Beth Harbaugh’s congregation is roughly 450 members at the First United Methodist Church in Fairfield, running the spectrum of young and old.
Kevin Rohr makes no bones about his congregants.
“It’s a geriatric congregation,” said Rohr, the pastor at Pleasant Plain Friends Church and Woolson Friends Church, numbering about 80 combined, in rural Jefferson County. “But, surprisingly, they have a lot of smart phones.”
Which is good, because both Harbaugh and Rohr are forced to adjust their way of doing things for a while.
Because of an order this week by Iowa Gov. Kim Reynolds to limit mass gatherings to no more than 10 people for at least two weeks, churches are just another entity that must deal with that reality. It’s altered the way funerals can be conducted, as well as normal church services.
For Harbaugh and Rohr, they’d already begun preparing for changes.
“It’s just change, and you go with the change,” Harbaugh said of conducting a service with no congregation. “I’m not going to be standing up there in my pajamas, but I think this will give more freedom. It’s a difficult time, but you just have to realize the opportunities.”
Harbaugh is big into the “hearing” portion of the service. While that is a vague term, she believes it is the correct one.
“There’s something very unique about that sense, whether it’s hearing the music, the voices of children, etc.,” she said. “It’s just very reassuring, and we have to create as much of that as we can.”
The Methodist church has been airing its services on local radio for 40 years, and that will continue this Sunday as well, Harbaugh said. But, the church is having to get creative to create a visual aspect for at least the next two weeks.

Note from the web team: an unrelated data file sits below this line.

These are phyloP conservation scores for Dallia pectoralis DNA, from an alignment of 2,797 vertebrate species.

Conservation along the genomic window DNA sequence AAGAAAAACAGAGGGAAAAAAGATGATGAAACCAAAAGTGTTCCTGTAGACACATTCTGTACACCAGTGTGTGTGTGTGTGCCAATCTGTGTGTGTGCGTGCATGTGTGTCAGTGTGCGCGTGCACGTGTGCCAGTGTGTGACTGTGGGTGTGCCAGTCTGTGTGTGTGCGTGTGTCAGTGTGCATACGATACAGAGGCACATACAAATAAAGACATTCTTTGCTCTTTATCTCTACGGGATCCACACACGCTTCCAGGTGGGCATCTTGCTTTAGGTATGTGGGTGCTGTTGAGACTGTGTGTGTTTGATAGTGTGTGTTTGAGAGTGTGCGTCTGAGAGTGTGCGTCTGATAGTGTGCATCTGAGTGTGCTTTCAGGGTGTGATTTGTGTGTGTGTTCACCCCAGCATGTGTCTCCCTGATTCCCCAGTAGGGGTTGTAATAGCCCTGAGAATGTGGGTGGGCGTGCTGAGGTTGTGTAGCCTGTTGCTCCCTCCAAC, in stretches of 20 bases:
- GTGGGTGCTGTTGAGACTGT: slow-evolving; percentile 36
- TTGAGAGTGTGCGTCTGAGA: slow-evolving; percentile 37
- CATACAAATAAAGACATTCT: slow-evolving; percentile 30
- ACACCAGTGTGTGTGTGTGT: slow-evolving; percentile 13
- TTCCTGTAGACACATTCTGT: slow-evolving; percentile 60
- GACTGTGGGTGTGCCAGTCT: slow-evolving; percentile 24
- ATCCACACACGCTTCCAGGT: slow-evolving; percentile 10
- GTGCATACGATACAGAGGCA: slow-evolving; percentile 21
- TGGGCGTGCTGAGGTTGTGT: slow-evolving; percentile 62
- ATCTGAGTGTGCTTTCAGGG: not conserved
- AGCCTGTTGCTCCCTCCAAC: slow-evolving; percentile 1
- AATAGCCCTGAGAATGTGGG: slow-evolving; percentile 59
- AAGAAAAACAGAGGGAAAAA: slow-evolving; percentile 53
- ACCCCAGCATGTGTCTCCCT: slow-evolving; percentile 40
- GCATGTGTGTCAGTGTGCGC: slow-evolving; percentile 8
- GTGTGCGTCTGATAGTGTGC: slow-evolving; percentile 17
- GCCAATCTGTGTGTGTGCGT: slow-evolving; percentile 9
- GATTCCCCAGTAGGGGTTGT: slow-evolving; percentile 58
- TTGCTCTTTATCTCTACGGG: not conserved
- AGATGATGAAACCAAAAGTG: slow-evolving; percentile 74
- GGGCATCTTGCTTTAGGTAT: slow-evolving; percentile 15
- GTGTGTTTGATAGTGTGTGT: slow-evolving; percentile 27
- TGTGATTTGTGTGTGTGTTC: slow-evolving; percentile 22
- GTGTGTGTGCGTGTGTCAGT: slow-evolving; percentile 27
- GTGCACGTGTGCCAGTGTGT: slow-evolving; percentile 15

As a result, the United Methodist Church has recommended a videoconference program called Zoom to connect churches with their congregants. The first 40 minutes are free, Harbaugh said, “but our service goes longer than 40 minutes, so we’re going to have to go $14.99 per month.”
Rohr is in a much different scenario. His concerns stem from his older congregants embracing a new way of receiving the service and the coronavirus itself, and the lack of a reliable internet connection in the rural areas.
Still, he is pressing forward.
“We’re going to try a Facebook Live service,” he said of this week’s service. “With an online platform, people can have a chance to interact and comment, so I’m curious to see if our people will do that.
“You have an opportunity to adapt to the situation,” he said. “Certainly we’re not compelling people to watch it, but I just want to be able to connect with people.”
Four years ago, Rohr came from a church in Ohio where technology was front and center. Not only did the congregants embrace it, but it offered plenty more luxuries.
“People check out your services online long before they decide to go to your church,” he said. “In Ohio, we were always online with our service. It was the front door to our church.”
However, with a small congregation between the two churches, Rohr has another concern — money and donations.
“If you postpone actual services for a long period of time, that’s worrisome,” he said. “Some families in a church have the means to pick up the slack, but what if they get stretched thin? You can only keep it going for so long.”
Dealing with the work-related effects of the coronavirus is another hurdle for Harbaugh, who has seen her share of obstacles over the years. However, the funerals have been difficult because of the lack of a mass gathering. It has forced the grief to be spread over multiple services.
“We’ve had two people pass away in the last week and more in the last two months,” she said. “It’s been really difficult, because you have a small funeral, then a service at the cemetery and then a celebration of life later. It’s hard on each family. It’s stress on top of stress.”
But adversity is nothing new to Harbaugh, whether it’s an imposed order on mass gatherings or other calamities.
“I’ve been here three years, and unless you’ve experienced a natural disaster, it’s hard to have that empathy for people,” said Harbaugh, who was at a church in Lake City when a tornado went through, then was in Cedar Rapids during the 2008 floods.
“But it’s also at this time when peoples’ passion comes out. With challenges like this, you just learn how to be better.”